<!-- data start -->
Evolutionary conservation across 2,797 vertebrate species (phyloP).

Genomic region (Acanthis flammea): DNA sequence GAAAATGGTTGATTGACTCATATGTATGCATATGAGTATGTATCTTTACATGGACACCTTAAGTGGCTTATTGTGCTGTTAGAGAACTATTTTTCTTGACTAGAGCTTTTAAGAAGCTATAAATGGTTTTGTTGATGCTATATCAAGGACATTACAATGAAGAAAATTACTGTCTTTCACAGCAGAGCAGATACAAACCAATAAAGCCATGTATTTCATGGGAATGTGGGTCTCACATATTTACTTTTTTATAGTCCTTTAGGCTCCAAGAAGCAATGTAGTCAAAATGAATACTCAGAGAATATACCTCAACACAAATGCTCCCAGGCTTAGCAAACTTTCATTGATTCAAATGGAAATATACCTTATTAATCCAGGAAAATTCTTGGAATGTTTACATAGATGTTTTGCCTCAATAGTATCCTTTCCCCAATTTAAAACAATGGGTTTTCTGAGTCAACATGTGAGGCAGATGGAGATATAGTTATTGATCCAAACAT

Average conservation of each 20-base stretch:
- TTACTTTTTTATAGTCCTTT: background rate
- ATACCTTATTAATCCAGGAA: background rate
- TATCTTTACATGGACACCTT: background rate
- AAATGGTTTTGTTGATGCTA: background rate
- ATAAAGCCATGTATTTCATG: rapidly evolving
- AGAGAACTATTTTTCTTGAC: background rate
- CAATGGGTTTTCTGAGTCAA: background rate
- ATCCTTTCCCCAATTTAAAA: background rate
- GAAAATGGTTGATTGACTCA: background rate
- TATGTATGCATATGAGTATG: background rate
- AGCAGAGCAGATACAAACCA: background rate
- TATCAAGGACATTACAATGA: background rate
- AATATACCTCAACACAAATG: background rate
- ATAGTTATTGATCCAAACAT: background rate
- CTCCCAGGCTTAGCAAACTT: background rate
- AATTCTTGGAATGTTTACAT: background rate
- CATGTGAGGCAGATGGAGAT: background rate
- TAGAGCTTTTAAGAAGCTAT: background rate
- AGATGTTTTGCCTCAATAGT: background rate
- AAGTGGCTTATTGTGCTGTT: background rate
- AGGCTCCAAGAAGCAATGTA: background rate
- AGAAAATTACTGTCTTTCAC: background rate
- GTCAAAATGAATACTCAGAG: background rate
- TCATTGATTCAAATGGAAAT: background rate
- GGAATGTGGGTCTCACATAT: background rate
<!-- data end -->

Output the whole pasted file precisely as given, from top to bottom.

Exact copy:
Evolutionary conservation across 2,797 vertebrate species (phyloP).

Genomic region (Acanthis flammea): DNA sequence GAAAATGGTTGATTGACTCATATGTATGCATATGAGTATGTATCTTTACATGGACACCTTAAGTGGCTTATTGTGCTGTTAGAGAACTATTTTTCTTGACTAGAGCTTTTAAGAAGCTATAAATGGTTTTGTTGATGCTATATCAAGGACATTACAATGAAGAAAATTACTGTCTTTCACAGCAGAGCAGATACAAACCAATAAAGCCATGTATTTCATGGGAATGTGGGTCTCACATATTTACTTTTTTATAGTCCTTTAGGCTCCAAGAAGCAATGTAGTCAAAATGAATACTCAGAGAATATACCTCAACACAAATGCTCCCAGGCTTAGCAAACTTTCATTGATTCAAATGGAAATATACCTTATTAATCCAGGAAAATTCTTGGAATGTTTACATAGATGTTTTGCCTCAATAGTATCCTTTCCCCAATTTAAAACAATGGGTTTTCTGAGTCAACATGTGAGGCAGATGGAGATATAGTTATTGATCCAAACAT

Average conservation of each 20-base stretch:
- TTACTTTTTTATAGTCCTTT: background rate
- ATACCTTATTAATCCAGGAA: background rate
- TATCTTTACATGGACACCTT: background rate
- AAATGGTTTTGTTGATGCTA: background rate
- ATAAAGCCATGTATTTCATG: rapidly evolving
- AGAGAACTATTTTTCTTGAC: background rate
- CAATGGGTTTTCTGAGTCAA: background rate
- ATCCTTTCCCCAATTTAAAA: background rate
- GAAAATGGTTGATTGACTCA: background rate
- TATGTATGCATATGAGTATG: background rate
- AGCAGAGCAGATACAAACCA: background rate
- TATCAAGGACATTACAATGA: background rate
- AATATACCTCAACACAAATG: background rate
- ATAGTTATTGATCCAAACAT: background rate
- CTCCCAGGCTTAGCAAACTT: background rate
- AATTCTTGGAATGTTTACAT: background rate
- CATGTGAGGCAGATGGAGAT: background rate
- TAGAGCTTTTAAGAAGCTAT: background rate
- AGATGTTTTGCCTCAATAGT: background rate
- AAGTGGCTTATTGTGCTGTT: background rate
- AGGCTCCAAGAAGCAATGTA: background rate
- AGAAAATTACTGTCTTTCAC: background rate
- GTCAAAATGAATACTCAGAG: background rate
- TCATTGATTCAAATGGAAAT: background rate
- GGAATGTGGGTCTCACATAT: background rate